Chu: Our conversations are very sophisticated for -- I haven't worked with a lot of child actors -- but she's not just saying lines. When you talk to her, she has to understand the scenario. She has to understand what Hilde would do here. She has to understand the conceit, what she wants and if she doesn't understand something, she will ask. So then you have to go deeper with her and explain how the world that we see works. Because she's a kid, she will ask the questions that a kid would ask like, "Well, why is it like that?" "Why do they have to do it that way?" That magic is what she brings to each scene. When she's interacting with Jim, those are real moments. He's grabbing her and hugging her and she's laughing and smiling or she's repelling from it because she's in that scene being very present. We got to capture a lot of those [magic moments]; we call them butterflies. We captured a lot of butterflies every time.
Fox: She's the most empathetic person I've ever met. She feels things incredibly deeply, so when she's experiencing a feeling on camera, you're not filming an actress trying to feel up feeling, you're filming an actress who is actually feeling that feeling and there's something so beautiful, so ephemeral about it because you know that it's this moment in her development as a child and you're watching her grow up in front of your eyes. As any parent can tell you, there's a reason people say, "Oh my god, it's going by so fast." There's a reason that's a cliche, it's because it's the most poignant thing there is. The fact that the show deals in nostalgia and in a parent thinking back on their own childhood and they're watching Brooklynn actually grow up in front of you... I had conversations with her about character that were so profound and so high level that I don't think I've ever talked to an adult actor on that high of a level. She comes at things from a very, very gut place, where she figures out that the moment is about something that I didn't even know how to articulate it was about. And she can articulate.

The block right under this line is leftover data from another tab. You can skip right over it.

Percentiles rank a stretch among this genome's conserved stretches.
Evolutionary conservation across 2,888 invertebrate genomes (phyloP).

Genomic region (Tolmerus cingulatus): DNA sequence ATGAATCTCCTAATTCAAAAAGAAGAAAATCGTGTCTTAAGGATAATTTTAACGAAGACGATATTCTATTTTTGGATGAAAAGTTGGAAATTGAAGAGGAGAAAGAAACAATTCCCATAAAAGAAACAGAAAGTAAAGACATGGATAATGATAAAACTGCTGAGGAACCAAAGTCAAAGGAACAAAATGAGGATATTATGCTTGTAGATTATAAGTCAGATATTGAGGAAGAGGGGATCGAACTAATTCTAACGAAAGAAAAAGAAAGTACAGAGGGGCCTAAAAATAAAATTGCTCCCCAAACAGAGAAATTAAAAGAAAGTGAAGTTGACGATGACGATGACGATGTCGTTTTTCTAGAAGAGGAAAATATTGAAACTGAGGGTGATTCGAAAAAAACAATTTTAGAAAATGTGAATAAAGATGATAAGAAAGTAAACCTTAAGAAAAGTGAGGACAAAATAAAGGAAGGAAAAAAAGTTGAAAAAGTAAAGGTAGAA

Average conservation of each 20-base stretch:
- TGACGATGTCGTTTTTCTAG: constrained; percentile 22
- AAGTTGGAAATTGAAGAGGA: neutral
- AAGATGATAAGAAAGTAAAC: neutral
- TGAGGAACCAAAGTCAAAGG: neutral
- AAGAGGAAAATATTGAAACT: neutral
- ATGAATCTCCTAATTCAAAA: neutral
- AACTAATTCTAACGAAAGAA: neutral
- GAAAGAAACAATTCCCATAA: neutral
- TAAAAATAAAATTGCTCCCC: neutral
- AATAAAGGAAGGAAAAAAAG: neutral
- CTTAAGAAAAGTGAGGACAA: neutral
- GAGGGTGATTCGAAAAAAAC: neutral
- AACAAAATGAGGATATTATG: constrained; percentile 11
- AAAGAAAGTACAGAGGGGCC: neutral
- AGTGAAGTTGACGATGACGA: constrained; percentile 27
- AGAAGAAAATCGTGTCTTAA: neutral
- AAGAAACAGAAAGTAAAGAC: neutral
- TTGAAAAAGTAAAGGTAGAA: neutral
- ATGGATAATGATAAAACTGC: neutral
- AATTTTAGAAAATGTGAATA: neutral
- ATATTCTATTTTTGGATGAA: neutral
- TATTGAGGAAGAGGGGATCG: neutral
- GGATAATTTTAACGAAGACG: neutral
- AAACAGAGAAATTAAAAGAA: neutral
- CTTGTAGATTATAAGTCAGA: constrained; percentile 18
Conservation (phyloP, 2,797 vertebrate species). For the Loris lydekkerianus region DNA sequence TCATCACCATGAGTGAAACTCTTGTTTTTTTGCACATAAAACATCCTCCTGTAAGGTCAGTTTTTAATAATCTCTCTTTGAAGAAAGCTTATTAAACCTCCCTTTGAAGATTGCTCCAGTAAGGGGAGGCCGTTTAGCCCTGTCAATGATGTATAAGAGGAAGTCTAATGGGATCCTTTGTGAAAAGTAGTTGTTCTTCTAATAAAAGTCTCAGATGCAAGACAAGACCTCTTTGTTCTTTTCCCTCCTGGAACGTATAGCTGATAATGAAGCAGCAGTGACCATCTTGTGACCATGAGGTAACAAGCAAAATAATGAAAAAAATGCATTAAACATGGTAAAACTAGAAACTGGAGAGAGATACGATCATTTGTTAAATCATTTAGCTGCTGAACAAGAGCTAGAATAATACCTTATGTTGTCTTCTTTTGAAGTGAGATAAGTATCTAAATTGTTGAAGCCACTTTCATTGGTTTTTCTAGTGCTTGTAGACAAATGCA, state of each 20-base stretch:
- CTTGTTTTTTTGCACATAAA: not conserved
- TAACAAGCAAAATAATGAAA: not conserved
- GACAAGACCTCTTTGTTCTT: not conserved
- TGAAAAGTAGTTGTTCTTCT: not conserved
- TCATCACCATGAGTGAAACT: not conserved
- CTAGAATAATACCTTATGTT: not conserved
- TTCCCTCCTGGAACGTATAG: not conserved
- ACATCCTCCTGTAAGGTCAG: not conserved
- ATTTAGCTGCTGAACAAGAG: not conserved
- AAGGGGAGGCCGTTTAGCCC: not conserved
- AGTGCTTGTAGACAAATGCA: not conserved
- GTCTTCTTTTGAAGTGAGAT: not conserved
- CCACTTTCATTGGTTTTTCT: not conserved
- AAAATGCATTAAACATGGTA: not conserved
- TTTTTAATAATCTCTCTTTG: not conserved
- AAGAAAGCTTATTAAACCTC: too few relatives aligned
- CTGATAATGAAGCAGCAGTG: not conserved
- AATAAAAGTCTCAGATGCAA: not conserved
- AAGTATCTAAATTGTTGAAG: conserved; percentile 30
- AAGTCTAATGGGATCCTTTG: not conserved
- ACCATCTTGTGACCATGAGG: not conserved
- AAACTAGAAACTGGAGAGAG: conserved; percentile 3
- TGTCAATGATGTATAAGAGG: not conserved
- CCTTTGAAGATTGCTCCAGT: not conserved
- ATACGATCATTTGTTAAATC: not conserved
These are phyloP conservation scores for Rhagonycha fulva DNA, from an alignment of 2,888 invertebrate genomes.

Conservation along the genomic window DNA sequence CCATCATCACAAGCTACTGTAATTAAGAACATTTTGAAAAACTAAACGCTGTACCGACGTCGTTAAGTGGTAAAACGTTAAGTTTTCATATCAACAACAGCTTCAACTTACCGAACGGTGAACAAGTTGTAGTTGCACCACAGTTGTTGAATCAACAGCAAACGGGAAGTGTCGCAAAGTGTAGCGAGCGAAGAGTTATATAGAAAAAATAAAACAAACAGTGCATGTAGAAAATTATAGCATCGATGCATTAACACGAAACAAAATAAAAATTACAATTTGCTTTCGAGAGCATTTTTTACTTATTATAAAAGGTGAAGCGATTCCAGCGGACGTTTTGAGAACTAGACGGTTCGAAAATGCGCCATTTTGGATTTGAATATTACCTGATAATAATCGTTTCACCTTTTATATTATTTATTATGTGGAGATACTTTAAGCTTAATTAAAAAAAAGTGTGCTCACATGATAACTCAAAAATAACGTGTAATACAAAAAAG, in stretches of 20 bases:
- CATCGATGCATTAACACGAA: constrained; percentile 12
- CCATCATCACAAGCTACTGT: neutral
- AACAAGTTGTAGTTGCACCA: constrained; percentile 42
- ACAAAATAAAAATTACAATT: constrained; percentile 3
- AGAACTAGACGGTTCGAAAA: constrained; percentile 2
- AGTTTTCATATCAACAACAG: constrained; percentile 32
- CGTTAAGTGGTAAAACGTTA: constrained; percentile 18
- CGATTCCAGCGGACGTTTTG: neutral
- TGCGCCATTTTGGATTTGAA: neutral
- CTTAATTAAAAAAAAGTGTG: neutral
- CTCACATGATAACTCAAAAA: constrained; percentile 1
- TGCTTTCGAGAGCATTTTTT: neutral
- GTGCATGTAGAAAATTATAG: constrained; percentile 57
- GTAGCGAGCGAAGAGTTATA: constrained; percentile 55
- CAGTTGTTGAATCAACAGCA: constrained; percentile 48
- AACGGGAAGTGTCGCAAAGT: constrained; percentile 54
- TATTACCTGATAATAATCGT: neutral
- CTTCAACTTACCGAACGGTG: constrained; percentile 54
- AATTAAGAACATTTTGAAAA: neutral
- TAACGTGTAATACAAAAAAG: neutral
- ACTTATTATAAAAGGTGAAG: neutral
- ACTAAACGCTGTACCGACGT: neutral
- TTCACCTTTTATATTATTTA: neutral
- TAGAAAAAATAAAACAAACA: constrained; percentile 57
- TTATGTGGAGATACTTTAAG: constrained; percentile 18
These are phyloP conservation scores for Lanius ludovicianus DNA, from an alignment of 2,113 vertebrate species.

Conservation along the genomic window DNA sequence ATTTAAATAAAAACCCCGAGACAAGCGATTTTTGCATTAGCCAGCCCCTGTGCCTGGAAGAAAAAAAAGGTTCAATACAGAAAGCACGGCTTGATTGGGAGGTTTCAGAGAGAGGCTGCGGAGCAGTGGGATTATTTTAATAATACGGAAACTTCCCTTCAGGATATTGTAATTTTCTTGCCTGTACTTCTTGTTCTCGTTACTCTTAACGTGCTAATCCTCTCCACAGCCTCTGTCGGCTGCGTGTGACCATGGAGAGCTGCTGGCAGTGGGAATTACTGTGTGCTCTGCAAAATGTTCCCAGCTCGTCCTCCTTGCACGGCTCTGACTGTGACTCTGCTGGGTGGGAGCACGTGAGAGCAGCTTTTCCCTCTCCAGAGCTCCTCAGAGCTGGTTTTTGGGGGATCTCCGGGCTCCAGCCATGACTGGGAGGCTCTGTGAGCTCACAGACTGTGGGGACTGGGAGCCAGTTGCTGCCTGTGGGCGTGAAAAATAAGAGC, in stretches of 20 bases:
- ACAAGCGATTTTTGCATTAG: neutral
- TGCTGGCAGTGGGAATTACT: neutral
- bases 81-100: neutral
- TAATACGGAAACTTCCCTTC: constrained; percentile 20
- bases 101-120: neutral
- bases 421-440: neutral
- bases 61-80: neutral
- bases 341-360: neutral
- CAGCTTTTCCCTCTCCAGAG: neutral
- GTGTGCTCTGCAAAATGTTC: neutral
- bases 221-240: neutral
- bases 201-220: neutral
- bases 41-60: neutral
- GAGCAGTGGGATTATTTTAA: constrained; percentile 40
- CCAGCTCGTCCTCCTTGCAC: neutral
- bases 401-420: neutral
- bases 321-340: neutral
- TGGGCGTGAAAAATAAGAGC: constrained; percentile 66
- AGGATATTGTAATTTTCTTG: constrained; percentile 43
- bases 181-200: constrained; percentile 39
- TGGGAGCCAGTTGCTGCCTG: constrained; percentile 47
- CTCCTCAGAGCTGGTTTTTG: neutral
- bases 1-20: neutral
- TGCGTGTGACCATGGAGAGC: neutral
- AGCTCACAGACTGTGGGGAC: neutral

I do want to ask about the reveals in the finale and how it sets up season two...
Fox: It was always really, really important [that we didn't wrap up the main mystery]. I've watched other shows before where they completely wrap up the thing that they were investigating in the first season and they completely move on from it. I personally never liked that because I get very invested and I always knew I wanted to end the first season with a very, very satisfying reveal about a mystery that Hilde was trying to solve in the first season. But I always knew that I wanted it to feel like, "This is not the end of the story. This is actually the beginning of a much bigger story," which is where we are. That's where season two ends up picking up from.
The finale introduces new questions for season two, which you just alluded to, and the biggest one is about Matt's childhood best friend, Richie Fife, actually not being dead. He's still alive and out there in the world...
I'm terrible at keeping secrets, so for such a long time everybody was like, "You can't tell anybody what happens with the season!" And I'm like, "I'm bad at secrets. I tell everybody everything!" I can say that we definitely are not going to leave people hanging in season two. You are going to find out the answer to that question at some point.
Could a new mystery reveal itself?
100 percent. There's a whole new mystery, but you are still going to find out the thing that you're hoping you're going to find out.